Determining the uncertainty of areal mean surface elevation measured with a terrestrial laser scanner and with a total station in permafrost environments near Lac de Gras, NWT, Canada

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Peart, Christian




Quantifying topographic change in permafrost environments is important because it can provide insight about the loss of excess ice. Ground-based methods that detect change in surface elevation are often applied at individual points rather than over an area, giving rise to questions about their representativeness. Remote sensing methods can overcome this problem, although confounding signals may arise from changing vegetation and microtopography. This study examines the uncertainty of mean elevation measured with a terrestrial laser scanner and with a total station on 28 plots with different surface characteristics in a tundra environment. Observations from terrestrial laser scanning and surveying with a total station are analyzed statistically to reveal confidence intervals for the derived mean elevations. On average, terrestrial laser scanning can detect vertical movements in the centimeter range and the total station method in the low decimeter range.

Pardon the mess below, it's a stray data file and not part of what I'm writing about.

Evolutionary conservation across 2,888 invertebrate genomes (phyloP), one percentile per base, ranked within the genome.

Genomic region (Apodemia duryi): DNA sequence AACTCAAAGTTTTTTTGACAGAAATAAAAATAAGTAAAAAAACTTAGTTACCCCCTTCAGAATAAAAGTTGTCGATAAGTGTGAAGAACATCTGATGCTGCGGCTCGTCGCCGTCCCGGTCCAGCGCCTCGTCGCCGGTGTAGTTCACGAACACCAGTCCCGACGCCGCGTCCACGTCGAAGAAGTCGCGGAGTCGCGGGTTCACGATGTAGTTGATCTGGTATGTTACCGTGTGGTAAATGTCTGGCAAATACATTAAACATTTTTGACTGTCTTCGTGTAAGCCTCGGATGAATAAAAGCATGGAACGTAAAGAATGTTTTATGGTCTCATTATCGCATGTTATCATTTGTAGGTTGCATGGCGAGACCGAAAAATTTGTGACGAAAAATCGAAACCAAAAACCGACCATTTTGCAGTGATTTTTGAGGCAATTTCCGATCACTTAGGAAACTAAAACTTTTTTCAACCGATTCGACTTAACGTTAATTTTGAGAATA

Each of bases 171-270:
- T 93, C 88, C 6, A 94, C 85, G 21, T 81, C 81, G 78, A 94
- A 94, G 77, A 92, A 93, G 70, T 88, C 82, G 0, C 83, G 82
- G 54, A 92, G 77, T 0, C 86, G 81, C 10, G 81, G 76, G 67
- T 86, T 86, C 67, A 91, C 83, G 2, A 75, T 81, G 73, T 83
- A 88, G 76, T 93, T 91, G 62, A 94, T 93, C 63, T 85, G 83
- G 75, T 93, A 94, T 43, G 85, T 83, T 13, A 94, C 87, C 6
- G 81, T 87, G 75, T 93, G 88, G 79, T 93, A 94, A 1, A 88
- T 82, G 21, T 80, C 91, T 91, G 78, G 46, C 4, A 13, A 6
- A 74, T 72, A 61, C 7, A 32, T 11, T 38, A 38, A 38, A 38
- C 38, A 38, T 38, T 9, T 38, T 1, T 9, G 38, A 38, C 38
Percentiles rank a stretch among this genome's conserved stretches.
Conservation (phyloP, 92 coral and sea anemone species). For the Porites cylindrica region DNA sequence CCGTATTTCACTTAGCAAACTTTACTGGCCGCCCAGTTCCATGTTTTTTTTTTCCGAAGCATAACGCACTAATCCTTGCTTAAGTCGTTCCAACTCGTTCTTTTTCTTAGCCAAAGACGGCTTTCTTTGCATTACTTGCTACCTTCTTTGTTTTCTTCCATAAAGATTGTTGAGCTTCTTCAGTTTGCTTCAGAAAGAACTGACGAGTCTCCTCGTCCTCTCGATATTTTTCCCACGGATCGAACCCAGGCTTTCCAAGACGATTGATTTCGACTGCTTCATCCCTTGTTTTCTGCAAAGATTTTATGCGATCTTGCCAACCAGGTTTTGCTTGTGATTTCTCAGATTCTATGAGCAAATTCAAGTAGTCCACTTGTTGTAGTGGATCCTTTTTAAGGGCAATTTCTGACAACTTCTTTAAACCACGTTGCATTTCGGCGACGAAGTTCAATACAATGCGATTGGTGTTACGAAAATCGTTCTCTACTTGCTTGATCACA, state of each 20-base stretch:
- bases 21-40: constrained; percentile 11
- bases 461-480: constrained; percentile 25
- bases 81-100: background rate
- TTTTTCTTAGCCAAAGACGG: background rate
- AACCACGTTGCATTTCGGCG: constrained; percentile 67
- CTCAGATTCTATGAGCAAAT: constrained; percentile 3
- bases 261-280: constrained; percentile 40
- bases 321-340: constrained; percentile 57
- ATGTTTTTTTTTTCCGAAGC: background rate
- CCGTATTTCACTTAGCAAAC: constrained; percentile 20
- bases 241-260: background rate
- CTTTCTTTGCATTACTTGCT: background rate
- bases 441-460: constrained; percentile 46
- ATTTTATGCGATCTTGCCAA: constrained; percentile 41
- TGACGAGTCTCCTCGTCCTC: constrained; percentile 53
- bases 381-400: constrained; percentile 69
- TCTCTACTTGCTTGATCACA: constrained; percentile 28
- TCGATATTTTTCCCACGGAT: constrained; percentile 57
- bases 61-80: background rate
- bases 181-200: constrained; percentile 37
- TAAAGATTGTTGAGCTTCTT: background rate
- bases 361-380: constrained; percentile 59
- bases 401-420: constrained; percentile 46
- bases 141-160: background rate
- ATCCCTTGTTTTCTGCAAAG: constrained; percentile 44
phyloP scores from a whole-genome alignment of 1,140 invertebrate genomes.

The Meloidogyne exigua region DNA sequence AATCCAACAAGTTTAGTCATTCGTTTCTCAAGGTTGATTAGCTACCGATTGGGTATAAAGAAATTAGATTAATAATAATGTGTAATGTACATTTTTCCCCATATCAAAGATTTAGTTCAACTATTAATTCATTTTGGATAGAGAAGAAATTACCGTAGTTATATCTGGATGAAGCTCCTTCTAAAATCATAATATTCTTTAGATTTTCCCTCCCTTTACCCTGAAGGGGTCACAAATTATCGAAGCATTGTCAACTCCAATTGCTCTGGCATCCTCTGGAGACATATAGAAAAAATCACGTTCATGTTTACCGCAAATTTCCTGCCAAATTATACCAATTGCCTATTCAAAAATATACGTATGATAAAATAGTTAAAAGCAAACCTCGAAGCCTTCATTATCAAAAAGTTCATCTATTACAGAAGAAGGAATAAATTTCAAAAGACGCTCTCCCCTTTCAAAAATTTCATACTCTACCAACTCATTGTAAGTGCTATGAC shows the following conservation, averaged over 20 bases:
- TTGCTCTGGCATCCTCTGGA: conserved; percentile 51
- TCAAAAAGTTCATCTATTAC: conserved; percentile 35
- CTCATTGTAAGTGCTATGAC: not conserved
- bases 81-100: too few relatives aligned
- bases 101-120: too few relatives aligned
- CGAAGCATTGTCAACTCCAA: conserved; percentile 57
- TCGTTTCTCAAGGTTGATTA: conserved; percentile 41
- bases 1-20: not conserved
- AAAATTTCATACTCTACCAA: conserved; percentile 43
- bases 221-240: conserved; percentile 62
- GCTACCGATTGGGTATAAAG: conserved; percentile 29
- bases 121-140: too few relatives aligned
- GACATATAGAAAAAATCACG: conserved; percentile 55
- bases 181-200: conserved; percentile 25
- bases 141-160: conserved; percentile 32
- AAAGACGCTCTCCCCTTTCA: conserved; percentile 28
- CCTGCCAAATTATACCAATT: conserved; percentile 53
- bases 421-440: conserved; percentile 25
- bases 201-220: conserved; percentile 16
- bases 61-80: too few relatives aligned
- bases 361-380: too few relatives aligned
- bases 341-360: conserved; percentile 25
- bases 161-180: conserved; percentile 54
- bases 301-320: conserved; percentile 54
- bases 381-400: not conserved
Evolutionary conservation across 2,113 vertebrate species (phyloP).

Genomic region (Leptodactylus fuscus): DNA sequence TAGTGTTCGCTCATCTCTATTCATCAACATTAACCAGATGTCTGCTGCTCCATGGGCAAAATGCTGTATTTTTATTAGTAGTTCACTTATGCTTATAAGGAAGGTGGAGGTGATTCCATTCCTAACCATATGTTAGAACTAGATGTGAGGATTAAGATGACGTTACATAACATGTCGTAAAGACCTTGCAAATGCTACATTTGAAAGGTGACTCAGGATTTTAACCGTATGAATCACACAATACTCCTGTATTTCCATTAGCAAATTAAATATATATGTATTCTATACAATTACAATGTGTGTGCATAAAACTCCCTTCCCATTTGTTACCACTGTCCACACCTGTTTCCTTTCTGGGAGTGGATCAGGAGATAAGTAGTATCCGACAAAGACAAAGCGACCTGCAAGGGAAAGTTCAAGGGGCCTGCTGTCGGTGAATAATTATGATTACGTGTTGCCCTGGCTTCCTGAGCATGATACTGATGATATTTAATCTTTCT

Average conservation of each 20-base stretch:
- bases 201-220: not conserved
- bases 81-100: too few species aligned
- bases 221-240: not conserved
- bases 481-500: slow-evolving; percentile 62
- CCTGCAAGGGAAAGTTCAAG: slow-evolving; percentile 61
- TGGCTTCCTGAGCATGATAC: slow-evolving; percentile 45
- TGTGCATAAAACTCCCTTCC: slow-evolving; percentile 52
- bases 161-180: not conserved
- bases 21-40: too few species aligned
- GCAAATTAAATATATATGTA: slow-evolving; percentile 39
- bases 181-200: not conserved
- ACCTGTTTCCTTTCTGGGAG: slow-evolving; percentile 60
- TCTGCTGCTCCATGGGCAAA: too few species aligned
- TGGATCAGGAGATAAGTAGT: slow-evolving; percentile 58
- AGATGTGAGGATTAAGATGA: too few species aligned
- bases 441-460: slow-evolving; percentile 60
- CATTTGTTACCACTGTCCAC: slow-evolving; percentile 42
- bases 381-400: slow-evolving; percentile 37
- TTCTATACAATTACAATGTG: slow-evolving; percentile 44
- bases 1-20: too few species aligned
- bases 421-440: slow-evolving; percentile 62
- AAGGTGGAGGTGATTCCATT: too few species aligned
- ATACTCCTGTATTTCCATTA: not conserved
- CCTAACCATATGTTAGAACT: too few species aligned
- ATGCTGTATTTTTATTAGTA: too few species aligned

Environmental Sciences
Physical Geography
Remote Sensing




Carleton University

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